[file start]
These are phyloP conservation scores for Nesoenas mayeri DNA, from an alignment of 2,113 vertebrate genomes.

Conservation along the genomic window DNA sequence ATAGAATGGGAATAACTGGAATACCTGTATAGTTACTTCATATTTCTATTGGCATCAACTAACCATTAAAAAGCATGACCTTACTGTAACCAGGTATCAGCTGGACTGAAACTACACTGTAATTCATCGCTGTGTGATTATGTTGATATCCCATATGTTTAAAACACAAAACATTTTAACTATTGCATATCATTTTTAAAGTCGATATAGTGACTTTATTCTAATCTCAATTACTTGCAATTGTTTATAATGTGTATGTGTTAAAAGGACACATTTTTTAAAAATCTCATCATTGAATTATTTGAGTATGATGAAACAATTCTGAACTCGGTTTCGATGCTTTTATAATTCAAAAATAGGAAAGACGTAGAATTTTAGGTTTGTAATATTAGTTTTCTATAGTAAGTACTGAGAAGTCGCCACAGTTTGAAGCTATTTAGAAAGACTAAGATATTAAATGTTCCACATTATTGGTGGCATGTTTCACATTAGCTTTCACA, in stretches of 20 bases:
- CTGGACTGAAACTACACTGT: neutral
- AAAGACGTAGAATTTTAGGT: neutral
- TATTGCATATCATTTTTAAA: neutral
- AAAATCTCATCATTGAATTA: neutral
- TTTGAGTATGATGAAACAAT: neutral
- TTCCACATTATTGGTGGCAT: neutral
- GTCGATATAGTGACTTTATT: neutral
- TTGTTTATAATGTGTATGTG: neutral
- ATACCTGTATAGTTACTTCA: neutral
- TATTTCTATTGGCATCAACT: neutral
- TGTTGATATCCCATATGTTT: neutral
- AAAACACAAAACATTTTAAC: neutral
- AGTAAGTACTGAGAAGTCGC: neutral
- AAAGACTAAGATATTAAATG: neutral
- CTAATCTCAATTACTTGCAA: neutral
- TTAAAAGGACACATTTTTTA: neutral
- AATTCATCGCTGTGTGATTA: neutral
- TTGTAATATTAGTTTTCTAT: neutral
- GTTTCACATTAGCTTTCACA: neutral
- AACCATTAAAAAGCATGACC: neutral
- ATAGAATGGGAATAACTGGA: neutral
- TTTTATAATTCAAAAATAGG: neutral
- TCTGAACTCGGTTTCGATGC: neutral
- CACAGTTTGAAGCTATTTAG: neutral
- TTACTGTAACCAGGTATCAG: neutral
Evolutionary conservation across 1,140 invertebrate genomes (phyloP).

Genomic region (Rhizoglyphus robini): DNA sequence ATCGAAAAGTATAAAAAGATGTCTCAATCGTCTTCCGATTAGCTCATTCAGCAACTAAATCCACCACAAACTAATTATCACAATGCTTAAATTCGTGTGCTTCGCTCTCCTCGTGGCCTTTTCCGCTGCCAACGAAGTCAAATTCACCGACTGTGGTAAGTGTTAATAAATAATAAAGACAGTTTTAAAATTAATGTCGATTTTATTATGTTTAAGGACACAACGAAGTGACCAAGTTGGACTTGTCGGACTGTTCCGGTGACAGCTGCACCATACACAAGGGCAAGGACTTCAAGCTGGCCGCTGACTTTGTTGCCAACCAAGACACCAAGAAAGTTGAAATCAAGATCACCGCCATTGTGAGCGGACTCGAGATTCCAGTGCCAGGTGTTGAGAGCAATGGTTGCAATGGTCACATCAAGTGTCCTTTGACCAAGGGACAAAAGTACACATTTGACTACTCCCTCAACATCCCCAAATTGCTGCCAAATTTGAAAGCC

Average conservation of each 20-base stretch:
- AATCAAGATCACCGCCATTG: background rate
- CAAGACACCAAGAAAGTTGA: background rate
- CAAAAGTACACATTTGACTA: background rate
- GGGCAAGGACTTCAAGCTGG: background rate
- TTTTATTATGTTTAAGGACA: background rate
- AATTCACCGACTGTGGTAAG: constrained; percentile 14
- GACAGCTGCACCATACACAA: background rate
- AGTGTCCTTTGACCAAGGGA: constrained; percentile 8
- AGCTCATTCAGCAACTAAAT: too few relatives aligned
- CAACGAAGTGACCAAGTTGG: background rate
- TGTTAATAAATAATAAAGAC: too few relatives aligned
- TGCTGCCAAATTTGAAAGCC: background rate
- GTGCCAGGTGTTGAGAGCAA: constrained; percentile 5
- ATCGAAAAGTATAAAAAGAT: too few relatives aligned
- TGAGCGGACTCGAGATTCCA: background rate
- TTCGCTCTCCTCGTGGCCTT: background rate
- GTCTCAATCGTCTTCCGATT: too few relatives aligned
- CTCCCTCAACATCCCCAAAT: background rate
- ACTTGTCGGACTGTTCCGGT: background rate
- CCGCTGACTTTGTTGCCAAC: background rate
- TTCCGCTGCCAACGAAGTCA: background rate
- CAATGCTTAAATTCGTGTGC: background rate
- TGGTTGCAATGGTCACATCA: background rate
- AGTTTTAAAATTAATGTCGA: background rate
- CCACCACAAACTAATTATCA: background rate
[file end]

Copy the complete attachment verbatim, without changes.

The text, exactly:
These are phyloP conservation scores for Nesoenas mayeri DNA, from an alignment of 2,113 vertebrate genomes.

Conservation along the genomic window DNA sequence ATAGAATGGGAATAACTGGAATACCTGTATAGTTACTTCATATTTCTATTGGCATCAACTAACCATTAAAAAGCATGACCTTACTGTAACCAGGTATCAGCTGGACTGAAACTACACTGTAATTCATCGCTGTGTGATTATGTTGATATCCCATATGTTTAAAACACAAAACATTTTAACTATTGCATATCATTTTTAAAGTCGATATAGTGACTTTATTCTAATCTCAATTACTTGCAATTGTTTATAATGTGTATGTGTTAAAAGGACACATTTTTTAAAAATCTCATCATTGAATTATTTGAGTATGATGAAACAATTCTGAACTCGGTTTCGATGCTTTTATAATTCAAAAATAGGAAAGACGTAGAATTTTAGGTTTGTAATATTAGTTTTCTATAGTAAGTACTGAGAAGTCGCCACAGTTTGAAGCTATTTAGAAAGACTAAGATATTAAATGTTCCACATTATTGGTGGCATGTTTCACATTAGCTTTCACA, in stretches of 20 bases:
- CTGGACTGAAACTACACTGT: neutral
- AAAGACGTAGAATTTTAGGT: neutral
- TATTGCATATCATTTTTAAA: neutral
- AAAATCTCATCATTGAATTA: neutral
- TTTGAGTATGATGAAACAAT: neutral
- TTCCACATTATTGGTGGCAT: neutral
- GTCGATATAGTGACTTTATT: neutral
- TTGTTTATAATGTGTATGTG: neutral
- ATACCTGTATAGTTACTTCA: neutral
- TATTTCTATTGGCATCAACT: neutral
- TGTTGATATCCCATATGTTT: neutral
- AAAACACAAAACATTTTAAC: neutral
- AGTAAGTACTGAGAAGTCGC: neutral
- AAAGACTAAGATATTAAATG: neutral
- CTAATCTCAATTACTTGCAA: neutral
- TTAAAAGGACACATTTTTTA: neutral
- AATTCATCGCTGTGTGATTA: neutral
- TTGTAATATTAGTTTTCTAT: neutral
- GTTTCACATTAGCTTTCACA: neutral
- AACCATTAAAAAGCATGACC: neutral
- ATAGAATGGGAATAACTGGA: neutral
- TTTTATAATTCAAAAATAGG: neutral
- TCTGAACTCGGTTTCGATGC: neutral
- CACAGTTTGAAGCTATTTAG: neutral
- TTACTGTAACCAGGTATCAG: neutral
Evolutionary conservation across 1,140 invertebrate genomes (phyloP).

Genomic region (Rhizoglyphus robini): DNA sequence ATCGAAAAGTATAAAAAGATGTCTCAATCGTCTTCCGATTAGCTCATTCAGCAACTAAATCCACCACAAACTAATTATCACAATGCTTAAATTCGTGTGCTTCGCTCTCCTCGTGGCCTTTTCCGCTGCCAACGAAGTCAAATTCACCGACTGTGGTAAGTGTTAATAAATAATAAAGACAGTTTTAAAATTAATGTCGATTTTATTATGTTTAAGGACACAACGAAGTGACCAAGTTGGACTTGTCGGACTGTTCCGGTGACAGCTGCACCATACACAAGGGCAAGGACTTCAAGCTGGCCGCTGACTTTGTTGCCAACCAAGACACCAAGAAAGTTGAAATCAAGATCACCGCCATTGTGAGCGGACTCGAGATTCCAGTGCCAGGTGTTGAGAGCAATGGTTGCAATGGTCACATCAAGTGTCCTTTGACCAAGGGACAAAAGTACACATTTGACTACTCCCTCAACATCCCCAAATTGCTGCCAAATTTGAAAGCC

Average conservation of each 20-base stretch:
- AATCAAGATCACCGCCATTG: background rate
- CAAGACACCAAGAAAGTTGA: background rate
- CAAAAGTACACATTTGACTA: background rate
- GGGCAAGGACTTCAAGCTGG: background rate
- TTTTATTATGTTTAAGGACA: background rate
- AATTCACCGACTGTGGTAAG: constrained; percentile 14
- GACAGCTGCACCATACACAA: background rate
- AGTGTCCTTTGACCAAGGGA: constrained; percentile 8
- AGCTCATTCAGCAACTAAAT: too few relatives aligned
- CAACGAAGTGACCAAGTTGG: background rate
- TGTTAATAAATAATAAAGAC: too few relatives aligned
- TGCTGCCAAATTTGAAAGCC: background rate
- GTGCCAGGTGTTGAGAGCAA: constrained; percentile 5
- ATCGAAAAGTATAAAAAGAT: too few relatives aligned
- TGAGCGGACTCGAGATTCCA: background rate
- TTCGCTCTCCTCGTGGCCTT: background rate
- GTCTCAATCGTCTTCCGATT: too few relatives aligned
- CTCCCTCAACATCCCCAAAT: background rate
- ACTTGTCGGACTGTTCCGGT: background rate
- CCGCTGACTTTGTTGCCAAC: background rate
- TTCCGCTGCCAACGAAGTCA: background rate
- CAATGCTTAAATTCGTGTGC: background rate
- TGGTTGCAATGGTCACATCA: background rate
- AGTTTTAAAATTAATGTCGA: background rate
- CCACCACAAACTAATTATCA: background rate